Editor's note: The Scientist talked at length with four black scientists and aspiring researchers about the problems they have faced living in a culture that offers them little or no encouragement to become professional scientists. The individuals stand at vastly different stages of their careers and pursue different fields, and their experiences vary dramatically. But their stories illuminate the problems facing black scientists in the United States, and hint at possible solutions.


"At a certain level, you have to stop feeling unusual."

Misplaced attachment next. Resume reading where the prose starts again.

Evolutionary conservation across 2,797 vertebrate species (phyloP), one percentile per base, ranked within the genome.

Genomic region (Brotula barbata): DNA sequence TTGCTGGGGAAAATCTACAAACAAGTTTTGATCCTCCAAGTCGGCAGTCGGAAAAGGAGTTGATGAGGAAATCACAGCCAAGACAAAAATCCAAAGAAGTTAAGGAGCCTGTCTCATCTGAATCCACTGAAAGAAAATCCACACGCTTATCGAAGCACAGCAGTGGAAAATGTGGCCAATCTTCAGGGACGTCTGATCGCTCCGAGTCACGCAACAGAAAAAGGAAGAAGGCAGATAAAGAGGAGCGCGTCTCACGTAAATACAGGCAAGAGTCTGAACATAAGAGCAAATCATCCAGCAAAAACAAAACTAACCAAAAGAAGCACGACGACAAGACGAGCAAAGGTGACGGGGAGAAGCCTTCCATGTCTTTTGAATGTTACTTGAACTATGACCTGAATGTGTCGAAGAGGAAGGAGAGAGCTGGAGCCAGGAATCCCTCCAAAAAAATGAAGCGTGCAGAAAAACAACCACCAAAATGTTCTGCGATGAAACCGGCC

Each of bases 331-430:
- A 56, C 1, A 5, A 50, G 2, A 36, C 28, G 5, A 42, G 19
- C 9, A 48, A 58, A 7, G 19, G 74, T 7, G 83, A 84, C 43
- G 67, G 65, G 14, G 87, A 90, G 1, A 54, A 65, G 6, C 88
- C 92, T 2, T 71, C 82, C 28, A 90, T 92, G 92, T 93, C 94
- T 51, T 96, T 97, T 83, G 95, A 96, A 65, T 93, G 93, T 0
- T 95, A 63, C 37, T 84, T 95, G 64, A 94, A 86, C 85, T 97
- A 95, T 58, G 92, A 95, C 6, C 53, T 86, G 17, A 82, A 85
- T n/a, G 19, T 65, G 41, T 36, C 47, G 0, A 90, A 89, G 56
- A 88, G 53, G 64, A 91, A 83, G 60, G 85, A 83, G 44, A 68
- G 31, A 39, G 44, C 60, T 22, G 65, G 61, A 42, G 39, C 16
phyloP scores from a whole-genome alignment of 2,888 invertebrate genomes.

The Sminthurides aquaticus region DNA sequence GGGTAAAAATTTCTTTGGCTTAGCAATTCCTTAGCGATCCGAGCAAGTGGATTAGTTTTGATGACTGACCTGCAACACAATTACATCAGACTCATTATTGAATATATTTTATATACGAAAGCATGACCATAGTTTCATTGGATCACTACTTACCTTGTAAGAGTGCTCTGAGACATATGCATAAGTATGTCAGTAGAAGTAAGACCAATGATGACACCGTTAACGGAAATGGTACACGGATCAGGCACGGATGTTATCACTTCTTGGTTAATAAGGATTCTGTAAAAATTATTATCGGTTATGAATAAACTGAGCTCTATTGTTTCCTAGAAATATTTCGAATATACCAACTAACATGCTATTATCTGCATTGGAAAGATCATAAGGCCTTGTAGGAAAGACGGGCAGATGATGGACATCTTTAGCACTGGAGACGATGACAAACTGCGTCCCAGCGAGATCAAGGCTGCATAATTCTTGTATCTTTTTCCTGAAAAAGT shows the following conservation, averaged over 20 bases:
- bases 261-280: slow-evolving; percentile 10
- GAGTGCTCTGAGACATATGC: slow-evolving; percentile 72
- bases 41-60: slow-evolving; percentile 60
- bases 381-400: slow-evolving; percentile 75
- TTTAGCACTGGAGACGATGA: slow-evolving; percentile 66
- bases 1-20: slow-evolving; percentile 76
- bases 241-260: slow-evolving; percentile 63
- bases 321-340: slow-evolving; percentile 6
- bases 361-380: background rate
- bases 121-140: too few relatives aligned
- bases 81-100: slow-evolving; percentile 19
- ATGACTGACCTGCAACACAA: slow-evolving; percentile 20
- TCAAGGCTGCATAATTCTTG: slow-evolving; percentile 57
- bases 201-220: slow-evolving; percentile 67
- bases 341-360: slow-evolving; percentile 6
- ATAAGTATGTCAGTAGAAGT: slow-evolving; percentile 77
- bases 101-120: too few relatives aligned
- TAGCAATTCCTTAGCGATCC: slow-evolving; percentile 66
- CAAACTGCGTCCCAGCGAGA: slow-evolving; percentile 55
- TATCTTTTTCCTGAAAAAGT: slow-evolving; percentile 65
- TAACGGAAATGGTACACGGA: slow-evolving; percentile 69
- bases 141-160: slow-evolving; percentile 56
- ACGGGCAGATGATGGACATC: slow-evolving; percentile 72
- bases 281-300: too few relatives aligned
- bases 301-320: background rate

But even as Shirley Jackson speaks those words, she knows that she can't escape being unusual. In 1973, she became the first black woman to earn a Ph.D. in physics from MIT. Now she is possibly the sole black woman physicist at AT&T Bell Laboratories in Murray Hill, N.J. Whether she likes it or not, Jackson is a role model. And that puts her in a...

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